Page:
When the U.S. Department of Agriculture (USDA) released standards in 2012 to help ensure every public school student had access to nutritious healthy foods, probably few expected it would lead to a heated political debate. But under a proposed bill in Congress backed by Republicans, schools could receive waivers from the USDA to temporarily abandon the standards if their lunch programs have continually lost revenue.
First Lady Michelle Obama, a passionate advocate of healthy school nutrition, is opposed to any attempt to roll back the progress these guidelines have made. Critics also include Margo Wooten, policy director of the Center for Science in the Public Interest, who slammed the House proposal as “an attack on kids’ health dressed up as a favor to schools, when in fact 90 percent of schools are already meeting the new healthy lunch standards, helping kids eat more fruits, vegetables, and whole grains.”
Most youth don’t meet the recommendations for fruits and vegetables or whole grains, according to the Centers for Disease Control and Prevention, and their sodium intake exceeds the daily, recommended amount. Moreover, 40 percent of children and teenagers’ daily calories are empty calories – contributing to inadequate diets. Establishing low-sodium-based foods and including fresh fruit and vegetables in schools can benefit students for the rest of their lives. A study published by the journal Childhood Obesity, showed that students in schools that introduced three or more nutrition practices or policies ate more fruits, vegetables and whole grains.
Students’ behaviors also have been positively affected by the school nutrition standards, which is why many school districts have had high standards in place for years, even before the passage of the Healthy Hunger-Free Kids Act in 2010, the law that set the higher standards.
One district that has been ahead of the curve is Grand Rapids Public Schools (GRPS) in Michigan.
“We’re really ahead of everybody,” said Pamela Marcusse, food service worker at the K-5 Coit Creative Arts Academy. “We’ve been doing this for such a long time.” GRPS has won multiple awards for its food service, including the Healthy US School Challenge Award (gold, with distinction).
Having more nutritious foods for every student has been working well for GRPS, according to Marcusse. The district serves 8,500 breakfasts; 15,000 lunches; and 1,200 after school snacks per day. Starting in 2006, GRPS began using products containing whole grains. In 2012, the district started offering fresh fruits and vegetables, some of which are locally grown.
GRPS not only administers better choices, but as of 2012, it gives all its students free meals under the USDA’s Community Eligibility Provision (CEP). Since all students receive free meals under the provision, applications for free lunch are no longer required. To qualify, 40 percent of a school’s student body must be eligible for assistance.
Now available nationwide, the CEP was originally offered in three states, one of which was Michigan. Among the schools that include the provision in those three states, participation in breakfast and lunch rose 25 percent and 13 percent, respectively, according to nokidhungry.org.
An Education Support Professional for 19 years, Marcusse once served square-shaped pizza that offered little nutritional value. But the nutritional quality started to change about 14 years ago when GRPS eliminated deep fryers. Two years after that, the district added salad bars to its schools.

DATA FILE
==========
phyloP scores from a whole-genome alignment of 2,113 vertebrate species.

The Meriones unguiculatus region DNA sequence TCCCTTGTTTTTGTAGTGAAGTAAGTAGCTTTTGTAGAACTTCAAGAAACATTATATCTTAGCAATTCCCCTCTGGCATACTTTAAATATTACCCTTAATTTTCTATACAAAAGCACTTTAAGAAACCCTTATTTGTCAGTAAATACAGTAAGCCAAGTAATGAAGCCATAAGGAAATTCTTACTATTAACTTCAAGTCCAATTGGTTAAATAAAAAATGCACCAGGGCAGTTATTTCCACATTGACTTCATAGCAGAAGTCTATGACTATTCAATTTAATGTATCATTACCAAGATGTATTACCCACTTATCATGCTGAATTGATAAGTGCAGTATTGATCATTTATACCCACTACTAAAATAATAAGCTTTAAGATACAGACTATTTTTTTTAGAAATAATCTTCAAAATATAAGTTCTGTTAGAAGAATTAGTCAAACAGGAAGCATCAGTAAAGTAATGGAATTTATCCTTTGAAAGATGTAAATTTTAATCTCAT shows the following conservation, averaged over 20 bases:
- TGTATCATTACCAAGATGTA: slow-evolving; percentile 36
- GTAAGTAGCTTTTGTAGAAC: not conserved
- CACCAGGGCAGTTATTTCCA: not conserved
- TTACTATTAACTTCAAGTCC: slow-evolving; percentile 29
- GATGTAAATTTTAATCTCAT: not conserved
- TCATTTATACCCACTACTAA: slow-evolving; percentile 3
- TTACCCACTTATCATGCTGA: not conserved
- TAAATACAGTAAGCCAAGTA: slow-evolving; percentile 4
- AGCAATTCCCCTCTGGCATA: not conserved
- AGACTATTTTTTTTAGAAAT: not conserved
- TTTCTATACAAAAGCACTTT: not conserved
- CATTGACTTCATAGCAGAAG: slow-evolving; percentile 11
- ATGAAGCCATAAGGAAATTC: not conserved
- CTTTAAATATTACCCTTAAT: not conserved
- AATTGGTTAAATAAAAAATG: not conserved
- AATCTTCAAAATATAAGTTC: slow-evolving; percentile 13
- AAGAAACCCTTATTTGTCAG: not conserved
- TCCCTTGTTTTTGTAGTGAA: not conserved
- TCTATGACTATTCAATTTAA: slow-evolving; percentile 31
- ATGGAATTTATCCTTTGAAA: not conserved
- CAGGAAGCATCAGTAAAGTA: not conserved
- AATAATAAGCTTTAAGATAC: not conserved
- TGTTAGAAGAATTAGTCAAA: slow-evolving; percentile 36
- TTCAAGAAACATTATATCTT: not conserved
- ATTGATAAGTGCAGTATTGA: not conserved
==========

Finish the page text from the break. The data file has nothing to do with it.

When students walk through Coit’s lunch line, Marcusse encourages them to indulge in fruits and vegetables, saying: “try it at least once.” Encouragement from ESPs and lunch coaches– volunteers who come into the lunchrooms to further students’ interest about eating healthier– can increase students’ consumption of fruits and vegetables.
In addition to an emphasis on quality food, GRPS adds educational awareness. Community college students from OrganWise Guys enter classrooms to teach students about the benefits of healthy eating – and to pinpoint certain organs that benefit from nutritious foods.
To help feed hungry students throughout the summer months, GRPS has several sites in the Grand Rapids area that serve free, healthy food to those 18 and under. The United States Department of Agriculture helps make this possible for school districts in the U.S.
“With families experiencing higher food and gas costs as well as other daily expenses and no school meals to help the daily budget,” GRPS nutrition services coordinator Amy Klinkoski explained. “Summer meals can help out that daily food cost a family has. Because the summer meals include fruits, vegetables, whole grains and low fat dairy, all of the nutrition messages from the school meal program are reinforced.”
Klinkoski recommends offering a variety by reviewing USDA Team Nutrition recipes, which are “kid tested and approved,” she said.
Although many students eat better while at school, a persistent question remains: Will they keep it up at home?
“They recognize the food and they’ll always go back to it,” Marcusse said. “They’re used to the new food. They’re getting stuff that they don’t get at home. They’ll say, ‘I tried this; can we get this?’”
“Healthy eating equates with better health, less absences, increased focus, especially with nutrients like iron and folic acid,” Klinkoski added. “If students are eating healthier in school, they will desire that food at home.”
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